Fans of the genre get uncompressed Mandarin and English original mono tracks, plus Cantonese mono for the film.


88 Films doesn’t disappoint with this release.  Fans get a Gloss O-Ring slipcase with brand-new artwork from R.P. "Kung Fu Bob" O'Brien, a 24 Page Booklet Notes - "From Martial Club to Instructors of Death" by Barry Forshaw, plus a Double-sided foldout Poster along with a glorious serving of supplemental items.


  • See Special Features for the breakdown.

Special Features:

  • HD Transfer from the Original Negative in 2.35:1 Aspect Ratio
  • High Definition Blu-ray (1080p) presentation
  • 1.0 DTS-HD MA Mono Cantonese Audio with Newly Translated English Subtitles
  • 1.0 DTS-HD MA Mono English Audio (Synced Best possible From Instructors of Death Print)
  • Commentary with Asian cinema expert Frank Djeng and Actor / Martial Artist Michael Worth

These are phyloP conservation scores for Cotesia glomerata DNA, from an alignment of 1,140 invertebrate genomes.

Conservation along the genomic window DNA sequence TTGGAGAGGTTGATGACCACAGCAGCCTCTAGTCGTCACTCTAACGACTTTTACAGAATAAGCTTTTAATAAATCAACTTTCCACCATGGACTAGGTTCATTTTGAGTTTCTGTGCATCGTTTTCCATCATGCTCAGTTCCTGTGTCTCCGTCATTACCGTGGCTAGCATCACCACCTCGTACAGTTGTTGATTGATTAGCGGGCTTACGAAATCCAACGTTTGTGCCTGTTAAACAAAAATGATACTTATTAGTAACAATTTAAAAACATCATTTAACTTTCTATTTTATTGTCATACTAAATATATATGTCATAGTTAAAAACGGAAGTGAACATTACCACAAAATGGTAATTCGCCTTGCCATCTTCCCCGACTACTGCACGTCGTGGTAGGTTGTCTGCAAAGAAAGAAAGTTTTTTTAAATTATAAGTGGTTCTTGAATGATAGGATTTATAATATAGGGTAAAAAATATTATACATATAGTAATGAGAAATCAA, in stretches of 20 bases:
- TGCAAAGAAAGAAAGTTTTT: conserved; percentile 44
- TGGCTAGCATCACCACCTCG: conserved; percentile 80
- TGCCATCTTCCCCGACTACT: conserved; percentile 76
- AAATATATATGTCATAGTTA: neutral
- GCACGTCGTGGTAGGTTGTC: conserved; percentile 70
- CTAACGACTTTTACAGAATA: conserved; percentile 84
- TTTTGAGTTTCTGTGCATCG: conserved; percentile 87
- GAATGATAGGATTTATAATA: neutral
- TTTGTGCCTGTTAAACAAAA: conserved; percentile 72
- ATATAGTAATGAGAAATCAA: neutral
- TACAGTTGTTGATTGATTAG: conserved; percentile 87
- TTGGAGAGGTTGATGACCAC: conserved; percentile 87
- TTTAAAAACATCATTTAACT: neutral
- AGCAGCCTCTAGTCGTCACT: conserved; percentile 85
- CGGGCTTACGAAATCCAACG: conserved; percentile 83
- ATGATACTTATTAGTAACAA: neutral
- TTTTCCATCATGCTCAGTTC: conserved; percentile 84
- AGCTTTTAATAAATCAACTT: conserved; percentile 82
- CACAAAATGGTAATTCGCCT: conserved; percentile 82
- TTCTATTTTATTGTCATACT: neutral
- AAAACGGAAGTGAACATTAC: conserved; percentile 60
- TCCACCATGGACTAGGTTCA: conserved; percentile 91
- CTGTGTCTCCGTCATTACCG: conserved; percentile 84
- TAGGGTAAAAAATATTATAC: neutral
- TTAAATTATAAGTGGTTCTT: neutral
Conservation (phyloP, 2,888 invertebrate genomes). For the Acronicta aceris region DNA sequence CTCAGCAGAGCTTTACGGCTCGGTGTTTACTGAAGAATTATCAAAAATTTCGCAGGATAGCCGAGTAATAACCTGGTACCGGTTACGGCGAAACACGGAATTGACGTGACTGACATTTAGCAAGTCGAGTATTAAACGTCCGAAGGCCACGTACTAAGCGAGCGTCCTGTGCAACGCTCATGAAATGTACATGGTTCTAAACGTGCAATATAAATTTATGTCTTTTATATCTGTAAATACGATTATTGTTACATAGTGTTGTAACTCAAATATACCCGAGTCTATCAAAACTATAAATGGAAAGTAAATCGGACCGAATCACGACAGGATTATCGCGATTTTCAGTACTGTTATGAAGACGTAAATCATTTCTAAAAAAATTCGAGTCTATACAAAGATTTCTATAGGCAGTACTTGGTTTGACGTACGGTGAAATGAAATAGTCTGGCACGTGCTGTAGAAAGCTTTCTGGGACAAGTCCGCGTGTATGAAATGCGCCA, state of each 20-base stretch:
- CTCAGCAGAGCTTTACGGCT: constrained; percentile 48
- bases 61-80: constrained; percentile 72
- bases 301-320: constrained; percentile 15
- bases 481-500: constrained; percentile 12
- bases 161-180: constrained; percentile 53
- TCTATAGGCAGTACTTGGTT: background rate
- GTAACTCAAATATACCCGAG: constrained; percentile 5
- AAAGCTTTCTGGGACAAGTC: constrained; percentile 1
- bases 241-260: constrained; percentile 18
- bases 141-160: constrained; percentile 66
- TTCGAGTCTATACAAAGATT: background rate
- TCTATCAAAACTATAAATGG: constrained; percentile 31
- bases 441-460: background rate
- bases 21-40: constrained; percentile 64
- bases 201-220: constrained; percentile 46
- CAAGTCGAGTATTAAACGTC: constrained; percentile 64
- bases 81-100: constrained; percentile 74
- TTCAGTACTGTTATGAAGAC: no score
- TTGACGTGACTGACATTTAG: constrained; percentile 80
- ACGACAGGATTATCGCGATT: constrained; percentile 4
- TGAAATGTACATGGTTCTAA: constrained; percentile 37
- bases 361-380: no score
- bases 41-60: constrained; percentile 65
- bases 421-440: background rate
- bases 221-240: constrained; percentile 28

• Supplemental Audio commentary with Asian cinema expert Frank Djeng
  • Instructors of Death - Grindhouse Presentation
  • Kung Fu and Dancing - An Interview with Actor Robert Mak
  • Born to Be Bad - An Interview with Actor Johnny Wang
  • Disciples of Shaolin - An Interview with Stuntmen Hung Sun-Nam and Tony Tam
  • The Right-Hand Man - An Interview with Producer Lawrence Wong
  • ‘Instructors of Death’ Trailer
  • Hong Kong Trailer
  • Reversible sleeve
  • featuring original Hong Kong poster artwork

Blu-ray Rating

  Movie 5/5 stars
  Video  5/5 stars
  Audio 4/5 stars
  Extras 5/5 stars

Composite Blu-ray Grade

5/5 stars

 Film Details

Martial Club (1981)

MPAA Rating: R for strong sexual content throughout, graphic nudity, language and some drug use.
110 mins
: Chia-Liang Liu
Kuang Ni
Chia-Hui Liu; Kara Wai; Te-Lo Mai
: Action | Drama

Memorable Movie Quote:
Theatrical Distributor:
World Northal
Official Site:
Release Date:
December 1982 (United States
DVD/Blu-ray Release Date:
July 19, 2022
Synopsis: Wong Fei-Hong and his once-rival, now friend, find themselves and their martial arts schools pitted against a rival school which uses a Kung Fu expert from the North to do their dirty work.


Martial Club (1981)